Patrick Casey is an American middle-distance runner who finished his collegiate career as one of the NCAA’s top competitors. He attended Montana State University and the University of Oklahoma, and holds a personal best of 3:52.62 in the mile. Now, the accomplished Under Armour pro resides in Flagstaff, Arizona, where he takes part in the city’s vibrant running community.
Throughout his career as a professional runner, Casey learned how to handle challenges and injuries and keep coming back. By tracking his data and honing his training, he’s no stranger to giving his best every single time to know and push beyond quitting.
Here, he talks about his running journey, including his personal goals and coming back from surgery.
Q: You had foot surgery fairly recently. What was it like coming back from that?
Casey: It was a long road. I was out for 6–8 months without any running, which is an incredibly long amount of time for a professional runner. So, coming back from that is probably the hardest thing I’ve ever had to overcome. But, at the same time, it was kind of fun. It was hitting small milestone after small milestone to just get back to where I knew I could be. It was a very hard experience, but it was very rewarding as well.
Q: What were some of those milestones?
Casey: Just small milestones like running 3 minutes at a time without stopping and then working my way up to 30 minutes. Wearing spikes again for the first time. Running with zero pain in my foot. Small things like that you don’t even think about when you’re not injured.
Q: Besides the physical difficulty, it must have been mentally difficult, too.
Casey: Yeah, it’s a day-to-day process. Every day you just have to be like, OK, I can only do so much. I can’t think about a month or two months down the road. Taking it in those small increments made it a lot more manageable. But I had fun along the way, too. I was with my team, and there was a lot of joking around, and that helped me do what I needed to do with a good attitude. I think that was a big part of it.
Q: A lot of people don’t think of running as a team sport. How do you feel?
Casey: I think it absolutely is a team sport. I mean, obviously, it’s an individual race with individual results. But I think being on a team is a huge part of being successful. Just having the people around you every day to make what you do enjoyable and to help you push harder in practice. You go places in practice you haven’t gone before just because you’re surrounded by people who are pushing you to be your best.
Q: How is it living and training in Flagstaff?
Casey: It’s great. Flagstaff has been an incredible place for running. I can’t imagine living in a better place to run professionally. Every day you can run on different dirt roads, and it’s just beautiful here. The altitude is really hard, though, so that took a lot of getting used to. But once you do get used to it, then you know coming down to sea level is going to be so much easier.
The team aspect is great, too, meeting for drills and going on runs together. You’ll show up for a Sunday run, and there will be a ton of people there. That makes the difficulty of running much easier.
Q: How would you define the quitting distance?
Casey: I think quitting is a choice. Everybody has their limit, of course. You can’t break the world record every single time, but you can give it your best every single time. Even if your body shuts down, you can still push as hard as you can in that moment, so I don’t think it has a specific distance.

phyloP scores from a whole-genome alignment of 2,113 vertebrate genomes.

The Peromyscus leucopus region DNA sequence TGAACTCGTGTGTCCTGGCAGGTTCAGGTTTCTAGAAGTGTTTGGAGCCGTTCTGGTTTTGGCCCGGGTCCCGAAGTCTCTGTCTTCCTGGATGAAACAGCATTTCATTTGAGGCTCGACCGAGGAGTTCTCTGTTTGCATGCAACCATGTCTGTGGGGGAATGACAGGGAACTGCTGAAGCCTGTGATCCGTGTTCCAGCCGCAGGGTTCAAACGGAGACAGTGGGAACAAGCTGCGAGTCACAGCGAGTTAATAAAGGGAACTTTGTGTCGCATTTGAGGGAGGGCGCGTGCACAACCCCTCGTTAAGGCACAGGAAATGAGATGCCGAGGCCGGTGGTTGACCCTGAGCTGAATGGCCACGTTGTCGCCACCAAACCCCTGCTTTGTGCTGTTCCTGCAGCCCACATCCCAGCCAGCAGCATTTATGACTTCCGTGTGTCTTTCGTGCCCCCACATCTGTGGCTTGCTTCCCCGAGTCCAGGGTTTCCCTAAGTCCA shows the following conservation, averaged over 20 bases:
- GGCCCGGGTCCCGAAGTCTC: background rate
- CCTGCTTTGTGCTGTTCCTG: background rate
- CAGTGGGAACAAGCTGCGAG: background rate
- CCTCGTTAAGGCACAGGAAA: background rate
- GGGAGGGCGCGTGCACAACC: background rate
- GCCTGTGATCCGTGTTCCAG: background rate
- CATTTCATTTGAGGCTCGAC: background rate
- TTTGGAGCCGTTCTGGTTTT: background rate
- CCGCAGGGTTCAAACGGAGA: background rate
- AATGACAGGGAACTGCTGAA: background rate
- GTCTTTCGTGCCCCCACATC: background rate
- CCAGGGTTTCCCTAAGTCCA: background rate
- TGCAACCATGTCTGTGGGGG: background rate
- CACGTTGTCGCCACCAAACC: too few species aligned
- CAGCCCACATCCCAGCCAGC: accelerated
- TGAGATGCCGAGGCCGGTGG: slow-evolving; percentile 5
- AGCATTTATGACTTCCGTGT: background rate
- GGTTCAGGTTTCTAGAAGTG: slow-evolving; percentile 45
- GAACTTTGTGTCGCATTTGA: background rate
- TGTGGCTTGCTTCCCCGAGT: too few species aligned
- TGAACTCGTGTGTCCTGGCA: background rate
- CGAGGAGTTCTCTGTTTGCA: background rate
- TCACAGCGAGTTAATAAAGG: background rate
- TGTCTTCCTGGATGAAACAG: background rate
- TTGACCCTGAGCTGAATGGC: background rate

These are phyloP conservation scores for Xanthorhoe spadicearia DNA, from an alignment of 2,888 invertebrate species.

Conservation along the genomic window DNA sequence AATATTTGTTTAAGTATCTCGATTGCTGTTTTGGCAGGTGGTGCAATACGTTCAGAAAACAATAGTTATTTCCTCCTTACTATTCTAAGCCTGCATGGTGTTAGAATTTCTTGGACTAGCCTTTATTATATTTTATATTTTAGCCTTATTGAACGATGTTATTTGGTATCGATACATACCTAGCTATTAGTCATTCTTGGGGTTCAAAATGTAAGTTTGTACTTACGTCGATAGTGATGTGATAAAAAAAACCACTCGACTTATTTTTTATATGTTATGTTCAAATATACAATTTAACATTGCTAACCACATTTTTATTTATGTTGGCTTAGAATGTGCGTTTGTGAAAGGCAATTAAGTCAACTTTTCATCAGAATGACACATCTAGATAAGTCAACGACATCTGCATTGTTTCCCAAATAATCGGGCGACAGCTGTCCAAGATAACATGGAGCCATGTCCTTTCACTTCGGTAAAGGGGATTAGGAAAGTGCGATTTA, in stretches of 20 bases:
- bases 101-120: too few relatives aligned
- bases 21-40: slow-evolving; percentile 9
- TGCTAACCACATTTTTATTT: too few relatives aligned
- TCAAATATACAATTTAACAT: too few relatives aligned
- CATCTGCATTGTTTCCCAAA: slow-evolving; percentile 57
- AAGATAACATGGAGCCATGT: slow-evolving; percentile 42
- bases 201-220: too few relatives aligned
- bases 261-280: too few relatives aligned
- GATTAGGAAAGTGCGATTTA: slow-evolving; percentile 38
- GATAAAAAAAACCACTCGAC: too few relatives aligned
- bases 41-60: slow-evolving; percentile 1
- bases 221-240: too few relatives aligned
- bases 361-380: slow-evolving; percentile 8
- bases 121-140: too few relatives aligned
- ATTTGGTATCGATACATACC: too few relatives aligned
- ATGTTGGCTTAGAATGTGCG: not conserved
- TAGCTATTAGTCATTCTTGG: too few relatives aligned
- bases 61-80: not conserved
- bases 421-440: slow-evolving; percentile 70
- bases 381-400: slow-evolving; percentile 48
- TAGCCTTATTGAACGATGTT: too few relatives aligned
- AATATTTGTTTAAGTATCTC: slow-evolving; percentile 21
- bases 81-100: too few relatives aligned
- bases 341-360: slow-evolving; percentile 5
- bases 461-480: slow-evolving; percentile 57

Q: Is there a voice in your head that tells you to quit?
Casey: There absolutely is. I think everybody has a lot of doubts, especially in distance running. I’ve been doing this for several years, and I still second guess myself a lot, even in the biggest races. But all you can do is give your best effort and refuse to quit. I think that has helped me battle my doubts — knowing that no matter what happens, even if I have the worst day of my life in a race, I won’t give up.
Q: What do you do on days where you’re just not feeling it?
Casey: It’s step by step. Some days you’ve just got to get out the door. If it’s a normal day where I don’t know if I want to go out and run hard, I just get through that first interval and take it from there. If it’s a race, just try to hold on for another 100 meters, then another 100 meters and just keep on yourself.
Q: Have there been times where you felt infinite, like you could just run forever?
Casey: Those days don’t come around very often, but when I ran my personal best in college, I was like, “Oh, I could have run 5 seconds faster than that.” I couldn’t have, probably, but I think anytime you have a very good race, it’s so exciting and you get so caught up in that moment that you forget it was even hard. And that makes you feel like you could have run for an infinite amount of time.
Q: Think about where you were six months ago, a year ago, five years ago … what did it take to get to where you are today?
Casey: I think in this sport and in life, a big thing is just growing and learning and working on your perspective. I’m a lot more intelligent now about the things I do, about the way I treat my body, about everything in and around the sport. It’s about becoming a better athlete and a better runner. I think, in that sense, I’ve grown a lot, and I think that will continue to happen. Six months down the road, I hope to be a better athlete than I am right now and even a better human.
Q: Looking to the future, do you have your sights set on any big goals?
Casey: Yeah, the big goal for me is to make a U.S. team for the world championships in 2019. I could do nothing else all year, and that would be the biggest goal of my career. And then, obviously, 2020 is the Olympic year. That would be a lifelong dream. That’s the pinnacle, so that’s the goal I’m shooting for.
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